Club Run, Good Friday 14th April, 2017
My Ride (according to Strava)
Total Distance: 66 km / 41 miles with 314 metres of climbing
Ride Time: 2 hours 21 minutes
Average Speed: 27.9 km/h
Group size: 19 no FNG’s
Weather in a word or two: Miserable
With family commitments restricting cycling time, I negotiated a compromise, loaded the bike into the car and drove to the meeting point. This meant I could ride on day 1 of 4 possible club runs without being AWOL too long and make it home without being branded completely unreasonable and anti-social.
Day-release clutched tightly in hand, I joined 19 other hardy souls for an otherwise pleasant ride through a horrible and chilling, constant drizzle.
Main topics of conversation at the start:
Szell continued his return from hibernation with another surprise appearance, but suggested he was out only because he’d seen OGL yesterday and been rather forcibly coerced into riding. Crazy Legs’ deductive reasoning, combined knowledge of OGL’s new bike with the fact that Szell had been the patsy of choice to buy OGL’s hand-me-downs on the past 2 or 3 occasions … and concluded we might be overhearing a bit of a hard sell and some haggling and horse-trading going on at the back of the group today.
While we waited for Our Glorious Leader to put in an appearance we amused ourselves remembering the period when he seemed to fall off with both startling regularity and for no apparent reason. Crazy Legs’s favourite moment was when OGL brought down another rider of, shall we say, generous proportions, who thumped down heavily right on top of him. Ooph!
OGL finally appeared (2 minutes past the deadline, not that anyone was counting). Apparently, he’s trying to take steps to reclaim the club forum from the hackers and is also intent on clearing up the whole club membership debacle. Small steps.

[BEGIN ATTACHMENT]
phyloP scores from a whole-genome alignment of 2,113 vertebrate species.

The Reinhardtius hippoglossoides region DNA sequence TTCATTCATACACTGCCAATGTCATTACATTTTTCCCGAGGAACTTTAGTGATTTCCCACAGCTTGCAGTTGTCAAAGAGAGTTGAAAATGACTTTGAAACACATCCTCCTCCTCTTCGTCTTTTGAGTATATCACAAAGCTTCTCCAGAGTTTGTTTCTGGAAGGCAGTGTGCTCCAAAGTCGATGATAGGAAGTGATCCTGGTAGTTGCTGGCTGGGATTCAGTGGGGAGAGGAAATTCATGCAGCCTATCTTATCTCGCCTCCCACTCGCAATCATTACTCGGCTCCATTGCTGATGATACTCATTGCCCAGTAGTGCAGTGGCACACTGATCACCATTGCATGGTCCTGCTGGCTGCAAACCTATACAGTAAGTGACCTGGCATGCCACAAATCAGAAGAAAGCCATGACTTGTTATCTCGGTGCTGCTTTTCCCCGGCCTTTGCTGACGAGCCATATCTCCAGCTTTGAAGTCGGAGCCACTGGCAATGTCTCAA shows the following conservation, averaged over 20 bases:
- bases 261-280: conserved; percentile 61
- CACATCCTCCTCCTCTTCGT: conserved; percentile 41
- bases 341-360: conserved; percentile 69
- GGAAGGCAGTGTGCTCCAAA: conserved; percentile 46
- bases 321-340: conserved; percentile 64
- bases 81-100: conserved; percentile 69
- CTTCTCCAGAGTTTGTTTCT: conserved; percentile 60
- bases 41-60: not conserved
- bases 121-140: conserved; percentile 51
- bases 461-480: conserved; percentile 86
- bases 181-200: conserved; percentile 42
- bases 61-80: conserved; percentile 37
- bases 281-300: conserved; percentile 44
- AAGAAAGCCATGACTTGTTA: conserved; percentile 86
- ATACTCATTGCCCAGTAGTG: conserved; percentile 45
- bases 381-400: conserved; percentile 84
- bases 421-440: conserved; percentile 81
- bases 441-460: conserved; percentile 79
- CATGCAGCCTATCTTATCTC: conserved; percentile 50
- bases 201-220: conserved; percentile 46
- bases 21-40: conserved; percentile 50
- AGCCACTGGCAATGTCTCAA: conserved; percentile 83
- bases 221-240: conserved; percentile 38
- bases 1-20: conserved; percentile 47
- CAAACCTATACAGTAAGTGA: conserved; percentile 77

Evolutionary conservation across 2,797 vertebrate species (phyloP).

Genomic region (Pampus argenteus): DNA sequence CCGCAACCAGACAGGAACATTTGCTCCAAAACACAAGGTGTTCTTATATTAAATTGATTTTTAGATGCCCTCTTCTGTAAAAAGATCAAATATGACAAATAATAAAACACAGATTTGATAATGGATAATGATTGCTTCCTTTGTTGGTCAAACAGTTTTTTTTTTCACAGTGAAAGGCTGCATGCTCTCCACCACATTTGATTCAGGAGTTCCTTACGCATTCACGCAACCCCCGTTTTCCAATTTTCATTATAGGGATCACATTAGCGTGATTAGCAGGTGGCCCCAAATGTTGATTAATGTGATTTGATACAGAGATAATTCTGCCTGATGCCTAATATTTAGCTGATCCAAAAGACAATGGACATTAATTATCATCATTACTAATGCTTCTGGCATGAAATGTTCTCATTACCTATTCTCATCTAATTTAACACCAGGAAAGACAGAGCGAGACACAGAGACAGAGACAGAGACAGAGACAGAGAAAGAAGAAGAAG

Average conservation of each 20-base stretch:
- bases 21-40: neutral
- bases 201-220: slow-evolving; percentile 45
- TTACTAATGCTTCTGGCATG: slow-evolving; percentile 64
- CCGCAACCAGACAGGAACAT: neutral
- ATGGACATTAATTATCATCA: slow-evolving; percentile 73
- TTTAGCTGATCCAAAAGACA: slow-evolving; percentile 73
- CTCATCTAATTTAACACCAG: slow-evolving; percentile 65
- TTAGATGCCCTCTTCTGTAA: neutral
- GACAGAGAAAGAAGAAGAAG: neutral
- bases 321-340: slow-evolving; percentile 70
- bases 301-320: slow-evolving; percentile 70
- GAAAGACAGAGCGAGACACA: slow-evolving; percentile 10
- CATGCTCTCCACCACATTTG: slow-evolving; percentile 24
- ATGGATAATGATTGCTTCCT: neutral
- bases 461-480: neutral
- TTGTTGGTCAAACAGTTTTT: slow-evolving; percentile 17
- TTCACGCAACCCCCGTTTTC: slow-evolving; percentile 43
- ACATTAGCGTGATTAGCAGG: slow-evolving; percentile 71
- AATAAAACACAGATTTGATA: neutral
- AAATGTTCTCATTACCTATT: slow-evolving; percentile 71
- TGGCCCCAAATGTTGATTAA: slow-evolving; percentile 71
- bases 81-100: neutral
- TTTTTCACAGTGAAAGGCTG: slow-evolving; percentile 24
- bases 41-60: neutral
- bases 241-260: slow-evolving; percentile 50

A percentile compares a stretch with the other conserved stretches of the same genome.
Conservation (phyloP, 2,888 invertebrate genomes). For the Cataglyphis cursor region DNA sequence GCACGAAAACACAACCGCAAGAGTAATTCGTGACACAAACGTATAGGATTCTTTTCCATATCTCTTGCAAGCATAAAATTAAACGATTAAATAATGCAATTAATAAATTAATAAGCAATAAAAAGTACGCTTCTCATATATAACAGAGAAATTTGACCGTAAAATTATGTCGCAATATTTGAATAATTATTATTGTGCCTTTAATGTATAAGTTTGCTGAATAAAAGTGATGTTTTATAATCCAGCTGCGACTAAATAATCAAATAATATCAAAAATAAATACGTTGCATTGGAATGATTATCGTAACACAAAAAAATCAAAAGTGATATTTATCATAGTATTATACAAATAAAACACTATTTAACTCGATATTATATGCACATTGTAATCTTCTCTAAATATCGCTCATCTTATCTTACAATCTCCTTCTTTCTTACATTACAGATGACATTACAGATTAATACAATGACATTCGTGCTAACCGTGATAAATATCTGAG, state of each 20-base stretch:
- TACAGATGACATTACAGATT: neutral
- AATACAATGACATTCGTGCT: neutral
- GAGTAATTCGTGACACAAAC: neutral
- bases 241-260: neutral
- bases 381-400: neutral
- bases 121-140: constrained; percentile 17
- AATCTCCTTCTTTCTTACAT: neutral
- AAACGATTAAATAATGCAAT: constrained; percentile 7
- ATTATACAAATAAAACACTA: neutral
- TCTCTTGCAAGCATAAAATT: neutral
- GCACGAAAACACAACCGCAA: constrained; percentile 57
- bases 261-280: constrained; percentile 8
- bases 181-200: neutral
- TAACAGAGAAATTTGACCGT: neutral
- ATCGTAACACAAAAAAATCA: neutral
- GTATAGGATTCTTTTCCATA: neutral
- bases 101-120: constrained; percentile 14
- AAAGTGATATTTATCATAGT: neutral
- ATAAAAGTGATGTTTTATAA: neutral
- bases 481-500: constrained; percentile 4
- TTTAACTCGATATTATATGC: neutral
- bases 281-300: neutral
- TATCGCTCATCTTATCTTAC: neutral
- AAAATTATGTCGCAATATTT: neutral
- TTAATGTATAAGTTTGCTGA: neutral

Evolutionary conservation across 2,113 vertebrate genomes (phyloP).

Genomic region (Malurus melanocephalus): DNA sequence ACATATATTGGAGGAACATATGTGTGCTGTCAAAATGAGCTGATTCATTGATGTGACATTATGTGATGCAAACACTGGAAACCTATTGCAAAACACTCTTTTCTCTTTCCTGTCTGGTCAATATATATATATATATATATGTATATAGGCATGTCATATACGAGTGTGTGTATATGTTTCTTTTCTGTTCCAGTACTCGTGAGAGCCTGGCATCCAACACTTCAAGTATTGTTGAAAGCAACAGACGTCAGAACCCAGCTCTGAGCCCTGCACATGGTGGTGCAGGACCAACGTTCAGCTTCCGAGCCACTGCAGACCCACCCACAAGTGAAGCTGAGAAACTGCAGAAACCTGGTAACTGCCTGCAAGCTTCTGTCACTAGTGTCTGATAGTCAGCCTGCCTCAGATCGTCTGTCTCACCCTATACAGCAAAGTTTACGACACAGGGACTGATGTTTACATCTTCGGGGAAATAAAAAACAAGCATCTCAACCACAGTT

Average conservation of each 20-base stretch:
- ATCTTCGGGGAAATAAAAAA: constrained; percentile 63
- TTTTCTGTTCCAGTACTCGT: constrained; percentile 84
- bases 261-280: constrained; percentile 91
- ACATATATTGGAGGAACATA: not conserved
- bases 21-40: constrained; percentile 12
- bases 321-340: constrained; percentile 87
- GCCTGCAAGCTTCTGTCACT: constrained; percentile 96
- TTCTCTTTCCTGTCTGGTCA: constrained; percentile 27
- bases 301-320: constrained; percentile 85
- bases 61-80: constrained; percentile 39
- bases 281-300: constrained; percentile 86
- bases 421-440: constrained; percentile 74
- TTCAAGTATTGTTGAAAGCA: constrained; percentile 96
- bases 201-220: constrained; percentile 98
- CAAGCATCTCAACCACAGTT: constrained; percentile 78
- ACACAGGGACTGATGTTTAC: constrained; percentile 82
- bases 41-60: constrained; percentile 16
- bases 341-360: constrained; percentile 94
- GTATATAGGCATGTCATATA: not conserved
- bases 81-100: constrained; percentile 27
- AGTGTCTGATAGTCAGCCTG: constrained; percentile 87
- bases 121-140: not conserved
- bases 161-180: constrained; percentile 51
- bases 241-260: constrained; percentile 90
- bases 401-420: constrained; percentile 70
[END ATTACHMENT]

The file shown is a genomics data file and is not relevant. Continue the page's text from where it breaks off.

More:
Off we set, out into the miserable sifting, drifting rain and eager for some work to try and warm up I took to the front with Crazy Legs for the first 15km or so. Dropping back, we slotted in behind Szell, who I found now had a small mirror attached to the end of his handlebars, alongside his watch, bike computer and heart rate monitor. I’m surprised he’s got anywhere left to put his hands.
I wondered if the the mirror was focussed solely on his own visage so he could strike heroic poses as he rode along, while Crazy Legs enquired if it also took selfies.
Szell said that he liked to periodically check in the mirror to see if there were other riders behind him and confessed every time he did this and saw he wasn’t last, he counted it as a small moral victory.
The weather continued to be cold, damp and miserable as we carefully negotiated our way around a series of horses and riders. I noticed one of them, a young girl, seemed to be wearing Kevlar body armour or a stab-vest. Perhaps ride-by shootings are becoming a problem out here in the Northumberland Badlands?
We also seemed to be beset at every turn by small, yapping dogs that would get hugely excited by our passage and would strain at the leash, yelping and snarling to try and get at us, until we whirred past and away.
So frequent and so universal was this reaction that I began to suspect one of our number was carrying sausages for a mid-ride snack. I checked back pockets, but the only strange thing I saw was Captain Black’s neatly folded rain jacket – and that was only strange because he seemed to have forgotten about it while he rode along getting slowly soaked to the skin.